NSF EPSCoR: Library Strategy for Determining Post-Translational Modification Specificity

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The central dogma of biology defines the role of genes as the codes that make proteins and their functions possible. Protein engineering is a growing sector of biotechnology and medicine. The biopharmaceutical industry depends on protein engineering to produce over a quarter of all emerging drugs. The demand for these engineered molecules to specifically perform their designed functions (without side effects) increases significantly. While combinatorial libraries have been utilized as powerful technology for the development of novel protein specificity, post-translational modifications, which nature uses to alter protein activity, are overlooked. To incorporate these regulatory elements into protein combinatorial libraries, we previously developed a bacterial co-expression system, utilizing calmodulin methyltransferase (CaM KMT) as a model system, to completely trimethylate a diverse protein library of the calmodulin (CaM) central linker region. Characterization of 17 randomly selected library members show that all library sequences were over-expressed and post-translationally modified. In addition, we show that trimethylation differentially altered the conformational changes of CaM associated with the binding of calcium, CaM’s thermal stability, and binding specificity towards CaM-peptide target sequences. However, to guide future library designs and applications of this technology, it is necessary to gain a better understand the binding specificity of CaM KMT. We propose to construct and characterize 42 different mutations, using a library assembly approach, designed to alter/disrupt the charges around the CaM KMT target and solvent-accessible residue, Lysine-115. Collectively, these data and ongoing studies will identify the putative CaM KMT recognition sequence for identifying other potential cellular targets of this enzyme, as well as a tool for future library designs.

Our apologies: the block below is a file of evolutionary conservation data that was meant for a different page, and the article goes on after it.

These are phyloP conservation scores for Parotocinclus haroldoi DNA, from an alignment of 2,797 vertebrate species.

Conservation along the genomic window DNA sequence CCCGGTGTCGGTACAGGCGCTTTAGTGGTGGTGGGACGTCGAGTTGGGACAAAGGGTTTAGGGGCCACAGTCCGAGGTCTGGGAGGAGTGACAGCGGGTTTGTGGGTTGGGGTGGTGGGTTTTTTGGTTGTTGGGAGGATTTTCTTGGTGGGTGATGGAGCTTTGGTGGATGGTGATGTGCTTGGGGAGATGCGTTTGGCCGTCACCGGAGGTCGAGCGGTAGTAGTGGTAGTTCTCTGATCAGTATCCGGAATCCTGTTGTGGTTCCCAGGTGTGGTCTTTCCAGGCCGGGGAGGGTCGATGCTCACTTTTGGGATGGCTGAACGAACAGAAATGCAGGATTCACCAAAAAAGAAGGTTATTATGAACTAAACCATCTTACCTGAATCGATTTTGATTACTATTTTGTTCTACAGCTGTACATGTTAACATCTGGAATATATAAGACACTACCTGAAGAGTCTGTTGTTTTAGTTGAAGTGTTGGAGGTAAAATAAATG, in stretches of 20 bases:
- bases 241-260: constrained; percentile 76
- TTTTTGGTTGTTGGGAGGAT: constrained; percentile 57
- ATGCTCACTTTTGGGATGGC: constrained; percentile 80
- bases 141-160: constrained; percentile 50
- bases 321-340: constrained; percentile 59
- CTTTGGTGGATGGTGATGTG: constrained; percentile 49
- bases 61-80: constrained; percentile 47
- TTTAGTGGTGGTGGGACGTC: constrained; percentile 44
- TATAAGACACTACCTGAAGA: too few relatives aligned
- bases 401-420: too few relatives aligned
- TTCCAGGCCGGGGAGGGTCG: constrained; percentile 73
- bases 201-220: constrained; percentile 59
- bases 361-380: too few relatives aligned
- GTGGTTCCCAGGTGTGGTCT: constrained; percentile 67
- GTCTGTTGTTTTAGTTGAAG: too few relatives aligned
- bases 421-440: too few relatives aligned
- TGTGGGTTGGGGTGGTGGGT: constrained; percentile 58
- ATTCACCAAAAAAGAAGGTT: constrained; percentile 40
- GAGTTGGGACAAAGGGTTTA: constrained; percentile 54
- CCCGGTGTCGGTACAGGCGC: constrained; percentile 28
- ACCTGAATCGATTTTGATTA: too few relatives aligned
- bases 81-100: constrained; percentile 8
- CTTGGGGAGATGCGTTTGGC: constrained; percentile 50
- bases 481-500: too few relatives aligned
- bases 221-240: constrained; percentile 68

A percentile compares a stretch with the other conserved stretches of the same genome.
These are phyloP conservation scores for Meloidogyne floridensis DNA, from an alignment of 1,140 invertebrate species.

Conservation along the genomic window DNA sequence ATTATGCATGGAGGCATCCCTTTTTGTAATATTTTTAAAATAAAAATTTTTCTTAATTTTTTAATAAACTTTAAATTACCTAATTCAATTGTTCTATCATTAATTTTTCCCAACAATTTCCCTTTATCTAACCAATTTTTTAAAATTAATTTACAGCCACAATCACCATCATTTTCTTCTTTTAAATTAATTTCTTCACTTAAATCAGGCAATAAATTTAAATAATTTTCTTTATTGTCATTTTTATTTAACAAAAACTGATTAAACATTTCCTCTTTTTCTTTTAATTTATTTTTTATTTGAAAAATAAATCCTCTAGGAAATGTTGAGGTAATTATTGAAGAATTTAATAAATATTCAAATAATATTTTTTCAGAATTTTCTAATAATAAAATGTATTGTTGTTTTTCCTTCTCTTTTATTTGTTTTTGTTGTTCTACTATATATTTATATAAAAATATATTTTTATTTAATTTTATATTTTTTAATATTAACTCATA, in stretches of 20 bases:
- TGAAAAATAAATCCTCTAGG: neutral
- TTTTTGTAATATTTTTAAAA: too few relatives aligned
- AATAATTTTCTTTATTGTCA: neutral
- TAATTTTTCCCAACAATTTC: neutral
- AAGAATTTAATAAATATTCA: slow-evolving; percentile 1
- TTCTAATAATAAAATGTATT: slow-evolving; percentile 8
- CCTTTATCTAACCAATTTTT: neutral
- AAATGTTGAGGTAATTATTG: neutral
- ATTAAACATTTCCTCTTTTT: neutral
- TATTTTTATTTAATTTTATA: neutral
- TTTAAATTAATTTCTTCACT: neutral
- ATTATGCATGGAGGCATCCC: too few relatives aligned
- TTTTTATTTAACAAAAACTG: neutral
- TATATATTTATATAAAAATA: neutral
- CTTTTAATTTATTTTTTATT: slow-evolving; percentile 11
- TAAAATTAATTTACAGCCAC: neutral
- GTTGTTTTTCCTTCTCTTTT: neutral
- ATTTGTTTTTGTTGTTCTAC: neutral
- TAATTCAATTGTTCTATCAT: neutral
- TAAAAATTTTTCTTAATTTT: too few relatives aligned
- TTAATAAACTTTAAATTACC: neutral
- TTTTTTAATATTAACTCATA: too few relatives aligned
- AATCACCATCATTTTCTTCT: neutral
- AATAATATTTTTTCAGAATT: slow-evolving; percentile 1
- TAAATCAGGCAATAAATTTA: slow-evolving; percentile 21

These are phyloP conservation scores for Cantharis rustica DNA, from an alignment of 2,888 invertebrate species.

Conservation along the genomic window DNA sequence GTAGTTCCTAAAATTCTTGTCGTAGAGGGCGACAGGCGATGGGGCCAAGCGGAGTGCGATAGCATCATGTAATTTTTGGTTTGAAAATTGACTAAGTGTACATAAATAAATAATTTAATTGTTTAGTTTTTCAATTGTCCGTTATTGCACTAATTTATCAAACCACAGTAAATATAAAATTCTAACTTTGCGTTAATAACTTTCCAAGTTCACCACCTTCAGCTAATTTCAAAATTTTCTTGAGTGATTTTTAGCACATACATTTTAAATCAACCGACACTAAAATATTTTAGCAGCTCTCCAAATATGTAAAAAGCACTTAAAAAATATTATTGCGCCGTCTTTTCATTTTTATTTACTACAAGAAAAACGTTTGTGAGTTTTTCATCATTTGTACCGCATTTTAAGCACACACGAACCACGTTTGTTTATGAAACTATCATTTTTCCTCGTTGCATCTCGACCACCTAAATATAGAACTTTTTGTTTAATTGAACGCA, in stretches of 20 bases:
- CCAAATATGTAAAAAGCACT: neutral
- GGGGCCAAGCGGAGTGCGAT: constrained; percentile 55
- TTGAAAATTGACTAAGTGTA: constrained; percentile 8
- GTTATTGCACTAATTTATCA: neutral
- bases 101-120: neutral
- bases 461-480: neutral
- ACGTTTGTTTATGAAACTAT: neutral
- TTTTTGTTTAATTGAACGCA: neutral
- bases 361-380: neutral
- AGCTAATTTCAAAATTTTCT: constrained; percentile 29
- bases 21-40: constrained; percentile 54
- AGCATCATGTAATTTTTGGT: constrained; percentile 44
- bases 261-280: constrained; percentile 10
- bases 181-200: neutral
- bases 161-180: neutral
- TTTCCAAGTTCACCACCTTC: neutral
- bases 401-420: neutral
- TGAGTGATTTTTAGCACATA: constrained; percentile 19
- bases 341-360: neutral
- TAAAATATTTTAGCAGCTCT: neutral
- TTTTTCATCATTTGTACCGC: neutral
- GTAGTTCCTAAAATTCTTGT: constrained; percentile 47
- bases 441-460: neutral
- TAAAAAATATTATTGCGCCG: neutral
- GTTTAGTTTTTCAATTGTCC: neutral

Effective start/end date9/18/177/31/18


  • National Science Foundation


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